Poe creates tension in several ways. First, his use of the first person narrator helps build suspense. For example, right away our narrator address the reader, "True! -- nervous -- very, very dreadfully nervous I had been and am; but why will you say that I am mad?" Here the reader is drawn right in to the story and its tension. The reader must decide is the man really mad? Is he reliable? What can be believe and what might be lies? All of these put the reader on edge.
Next, Poe's syntax, or word choice, is another way he creates tension. It is written as if the narrator is confessing to us. His uses of repetition and asides again draws the reader in and helps build suspense.
Poe also uses plot structure to create tension. Look at the scene where our narrator spies on the old man at night. Our narrator slowly opens the door a crack and each night after a little farther until the light falls on the man's face. Then when he finally is about to enter, after the eighth night, the man wakes up and startles our narrator. What tension!
Also, look at the methodical nature with which the narrator goes about covering up his crime. That builds tension.
Finally, look at the narrator's arrogance. How he seats himself right over the old man's body buried in his floor boards. The reader cannot help but wonder will he get away with it? Will he crack? Is he insane? What will happen?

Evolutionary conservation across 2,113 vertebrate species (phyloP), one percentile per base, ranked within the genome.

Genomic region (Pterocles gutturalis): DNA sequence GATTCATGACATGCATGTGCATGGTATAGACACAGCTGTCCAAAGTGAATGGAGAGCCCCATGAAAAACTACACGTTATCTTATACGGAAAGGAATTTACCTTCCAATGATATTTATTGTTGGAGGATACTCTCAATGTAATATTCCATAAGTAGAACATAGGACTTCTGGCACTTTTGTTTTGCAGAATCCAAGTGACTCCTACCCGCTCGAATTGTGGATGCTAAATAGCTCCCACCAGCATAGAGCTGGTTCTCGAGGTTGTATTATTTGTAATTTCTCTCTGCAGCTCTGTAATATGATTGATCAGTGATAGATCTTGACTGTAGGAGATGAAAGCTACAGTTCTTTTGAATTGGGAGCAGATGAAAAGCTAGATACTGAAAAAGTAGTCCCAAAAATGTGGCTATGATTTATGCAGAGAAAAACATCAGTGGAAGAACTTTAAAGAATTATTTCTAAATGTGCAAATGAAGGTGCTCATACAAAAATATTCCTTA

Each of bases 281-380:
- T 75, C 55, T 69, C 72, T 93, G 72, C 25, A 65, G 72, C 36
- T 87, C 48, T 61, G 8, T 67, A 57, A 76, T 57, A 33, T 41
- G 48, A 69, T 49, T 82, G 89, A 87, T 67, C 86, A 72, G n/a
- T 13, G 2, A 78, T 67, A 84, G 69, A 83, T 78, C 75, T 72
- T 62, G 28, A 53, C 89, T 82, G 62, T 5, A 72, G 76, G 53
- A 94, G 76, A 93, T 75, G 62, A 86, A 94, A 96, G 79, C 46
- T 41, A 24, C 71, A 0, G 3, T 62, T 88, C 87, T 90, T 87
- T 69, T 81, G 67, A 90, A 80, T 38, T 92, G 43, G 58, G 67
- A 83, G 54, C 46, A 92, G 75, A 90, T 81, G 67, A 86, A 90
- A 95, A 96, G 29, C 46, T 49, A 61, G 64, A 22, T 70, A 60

In this story, Poe states “For a whole hour I did not move a muscle, and in the meantime I did not hear him lie down” (63). In this example his words are described in such vivid detail that you picture this scene perfectly. Another example includes when Poe uses such phrases as, “It was open-wide, wide open-and I grew furious as I gazed upon it” (63). The use of repetition in first person point of view helps to stir some emotions of the unknown. It creates the suspense of not knowing what will happen next. By using first person point of view, Poe was able to show how the narrator feels. An example of this is when the narrator uses the phrases at the beginning to question his existence. The narrator wanted to know if he was mad, or not. Phrases such as “I heard all things in the heaven and in earth” (62), tells the reader that the narrator indeed is mad, yet the narrator thinks himself not. In the following statement, “If still you think me mad, you will think so no longer when I describe the wise precautions I took for the concealment of the body” (64).
This in turn helps the reader form their opinion that this man is mad. Poe brilliantly uses first person point of view to his advantage in this story. It brings out many feelings in the readers mind. Without the use of this point of view, this story would not contain the clarity and suspense it does.
Poe, Edgar Allan. The Tell-Tale Heart. Literature: An Introduction to Fiction, Poetry, and Drama, Sixth ed. Ed. Lisa Moore et al., New York, NY: Harper Collins. 1995. 61-65.